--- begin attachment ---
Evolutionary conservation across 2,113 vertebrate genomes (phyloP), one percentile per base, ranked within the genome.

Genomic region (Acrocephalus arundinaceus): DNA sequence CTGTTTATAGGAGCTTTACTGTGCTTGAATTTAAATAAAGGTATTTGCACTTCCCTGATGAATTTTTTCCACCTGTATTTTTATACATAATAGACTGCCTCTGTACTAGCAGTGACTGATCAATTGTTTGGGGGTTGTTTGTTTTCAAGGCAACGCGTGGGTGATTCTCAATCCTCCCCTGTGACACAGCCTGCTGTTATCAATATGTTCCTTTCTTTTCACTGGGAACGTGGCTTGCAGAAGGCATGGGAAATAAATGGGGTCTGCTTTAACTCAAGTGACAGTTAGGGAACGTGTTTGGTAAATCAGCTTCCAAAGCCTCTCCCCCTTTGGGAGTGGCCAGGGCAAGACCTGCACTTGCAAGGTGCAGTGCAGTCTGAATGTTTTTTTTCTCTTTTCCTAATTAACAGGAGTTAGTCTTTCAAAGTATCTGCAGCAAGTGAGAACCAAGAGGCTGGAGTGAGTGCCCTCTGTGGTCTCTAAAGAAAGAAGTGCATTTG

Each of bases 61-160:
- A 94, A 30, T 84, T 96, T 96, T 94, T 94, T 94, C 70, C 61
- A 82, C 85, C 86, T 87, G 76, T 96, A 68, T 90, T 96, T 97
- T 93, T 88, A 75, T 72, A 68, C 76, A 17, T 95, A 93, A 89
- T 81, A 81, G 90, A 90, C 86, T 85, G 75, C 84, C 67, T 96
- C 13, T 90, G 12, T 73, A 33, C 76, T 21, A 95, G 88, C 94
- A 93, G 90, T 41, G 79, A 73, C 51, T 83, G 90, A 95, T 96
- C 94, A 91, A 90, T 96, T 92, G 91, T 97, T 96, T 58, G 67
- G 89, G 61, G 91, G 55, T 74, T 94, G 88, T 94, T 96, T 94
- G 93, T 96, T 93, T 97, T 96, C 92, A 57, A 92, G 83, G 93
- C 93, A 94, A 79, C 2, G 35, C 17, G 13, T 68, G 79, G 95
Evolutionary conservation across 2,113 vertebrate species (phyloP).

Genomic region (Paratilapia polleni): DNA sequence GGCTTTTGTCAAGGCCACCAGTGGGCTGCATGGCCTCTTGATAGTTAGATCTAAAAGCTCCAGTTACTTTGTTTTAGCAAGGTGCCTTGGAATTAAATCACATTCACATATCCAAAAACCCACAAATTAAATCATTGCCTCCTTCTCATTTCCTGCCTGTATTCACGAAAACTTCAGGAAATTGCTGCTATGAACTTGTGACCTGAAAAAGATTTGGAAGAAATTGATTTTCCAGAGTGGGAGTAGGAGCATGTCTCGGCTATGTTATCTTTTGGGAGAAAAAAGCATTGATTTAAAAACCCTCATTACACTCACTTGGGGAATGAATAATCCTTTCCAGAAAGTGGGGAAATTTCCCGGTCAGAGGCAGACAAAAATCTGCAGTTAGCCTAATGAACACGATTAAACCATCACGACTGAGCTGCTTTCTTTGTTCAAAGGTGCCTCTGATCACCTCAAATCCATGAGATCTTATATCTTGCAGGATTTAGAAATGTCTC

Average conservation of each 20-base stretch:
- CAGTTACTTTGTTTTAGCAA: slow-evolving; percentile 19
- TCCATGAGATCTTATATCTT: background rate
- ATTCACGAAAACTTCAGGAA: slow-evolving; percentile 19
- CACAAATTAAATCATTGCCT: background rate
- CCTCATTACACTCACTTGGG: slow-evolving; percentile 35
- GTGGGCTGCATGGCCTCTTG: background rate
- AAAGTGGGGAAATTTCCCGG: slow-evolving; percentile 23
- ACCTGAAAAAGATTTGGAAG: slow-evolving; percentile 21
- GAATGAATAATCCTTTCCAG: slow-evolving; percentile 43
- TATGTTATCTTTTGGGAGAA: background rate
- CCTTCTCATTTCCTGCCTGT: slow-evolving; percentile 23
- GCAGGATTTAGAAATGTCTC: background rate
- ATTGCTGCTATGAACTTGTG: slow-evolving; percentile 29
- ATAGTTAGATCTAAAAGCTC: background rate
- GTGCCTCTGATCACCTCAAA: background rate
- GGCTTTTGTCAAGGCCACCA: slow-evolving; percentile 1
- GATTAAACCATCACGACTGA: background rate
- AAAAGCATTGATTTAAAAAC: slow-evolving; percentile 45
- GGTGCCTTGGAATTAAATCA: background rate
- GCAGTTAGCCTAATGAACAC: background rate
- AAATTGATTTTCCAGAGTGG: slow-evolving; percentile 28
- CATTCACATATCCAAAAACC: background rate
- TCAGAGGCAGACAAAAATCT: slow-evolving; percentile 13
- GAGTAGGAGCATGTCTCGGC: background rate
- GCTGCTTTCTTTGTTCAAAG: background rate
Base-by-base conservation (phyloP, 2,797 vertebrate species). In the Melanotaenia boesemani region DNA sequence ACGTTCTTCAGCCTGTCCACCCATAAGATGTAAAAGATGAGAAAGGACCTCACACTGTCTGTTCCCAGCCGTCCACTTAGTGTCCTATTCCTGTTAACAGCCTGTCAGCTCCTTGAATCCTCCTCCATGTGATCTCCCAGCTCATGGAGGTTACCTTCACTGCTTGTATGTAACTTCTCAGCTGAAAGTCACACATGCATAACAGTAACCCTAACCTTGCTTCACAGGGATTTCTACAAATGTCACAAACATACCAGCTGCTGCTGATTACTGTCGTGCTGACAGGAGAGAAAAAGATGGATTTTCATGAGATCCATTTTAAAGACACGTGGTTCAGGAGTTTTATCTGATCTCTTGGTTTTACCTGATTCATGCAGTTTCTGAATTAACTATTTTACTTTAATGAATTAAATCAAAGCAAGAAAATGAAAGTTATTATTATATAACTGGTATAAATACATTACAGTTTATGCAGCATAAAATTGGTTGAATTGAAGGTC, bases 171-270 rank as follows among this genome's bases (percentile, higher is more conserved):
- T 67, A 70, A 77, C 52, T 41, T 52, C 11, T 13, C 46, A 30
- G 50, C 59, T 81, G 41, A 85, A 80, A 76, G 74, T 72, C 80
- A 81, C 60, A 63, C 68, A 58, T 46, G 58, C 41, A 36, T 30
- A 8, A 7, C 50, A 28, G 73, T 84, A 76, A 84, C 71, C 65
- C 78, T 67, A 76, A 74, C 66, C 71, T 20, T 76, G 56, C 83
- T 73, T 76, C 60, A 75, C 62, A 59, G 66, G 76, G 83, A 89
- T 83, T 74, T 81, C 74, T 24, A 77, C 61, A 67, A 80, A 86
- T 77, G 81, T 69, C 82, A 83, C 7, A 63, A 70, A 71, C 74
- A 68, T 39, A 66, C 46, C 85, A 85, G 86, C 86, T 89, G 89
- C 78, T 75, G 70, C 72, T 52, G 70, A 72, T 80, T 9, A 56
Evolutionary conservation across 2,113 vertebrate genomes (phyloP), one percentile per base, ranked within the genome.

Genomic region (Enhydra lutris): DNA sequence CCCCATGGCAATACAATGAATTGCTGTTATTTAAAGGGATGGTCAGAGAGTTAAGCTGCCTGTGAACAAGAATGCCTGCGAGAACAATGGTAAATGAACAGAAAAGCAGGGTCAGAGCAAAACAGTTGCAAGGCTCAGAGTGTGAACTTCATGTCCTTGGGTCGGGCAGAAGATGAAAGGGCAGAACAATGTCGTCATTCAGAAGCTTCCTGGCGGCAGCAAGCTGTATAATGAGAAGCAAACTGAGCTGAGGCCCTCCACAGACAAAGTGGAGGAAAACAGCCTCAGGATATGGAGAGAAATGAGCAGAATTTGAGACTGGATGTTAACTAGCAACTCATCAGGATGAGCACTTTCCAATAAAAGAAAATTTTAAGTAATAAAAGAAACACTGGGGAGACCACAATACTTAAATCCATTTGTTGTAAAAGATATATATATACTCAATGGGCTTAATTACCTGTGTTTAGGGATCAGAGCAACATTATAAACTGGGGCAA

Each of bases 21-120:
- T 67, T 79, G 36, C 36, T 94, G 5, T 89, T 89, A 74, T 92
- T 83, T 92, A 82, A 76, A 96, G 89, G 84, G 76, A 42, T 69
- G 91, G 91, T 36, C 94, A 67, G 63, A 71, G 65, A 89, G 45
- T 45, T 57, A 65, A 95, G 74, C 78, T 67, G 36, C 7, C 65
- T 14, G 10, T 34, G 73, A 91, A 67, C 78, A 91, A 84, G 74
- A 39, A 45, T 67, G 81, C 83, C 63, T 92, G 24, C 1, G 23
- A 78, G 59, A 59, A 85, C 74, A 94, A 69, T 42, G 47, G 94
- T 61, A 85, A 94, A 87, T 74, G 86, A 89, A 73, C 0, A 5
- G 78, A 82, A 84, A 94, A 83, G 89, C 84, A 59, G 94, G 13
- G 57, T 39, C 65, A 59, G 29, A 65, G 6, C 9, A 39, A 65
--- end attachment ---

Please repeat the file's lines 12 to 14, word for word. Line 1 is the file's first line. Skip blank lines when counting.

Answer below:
- G 93, T 96, T 93, T 97, T 96, C 92, A 57, A 92, G 83, G 93
- C 93, A 94, A 79, C 2, G 35, C 17, G 13, T 68, G 79, G 95
Evolutionary conservation across 2,113 vertebrate species (phyloP).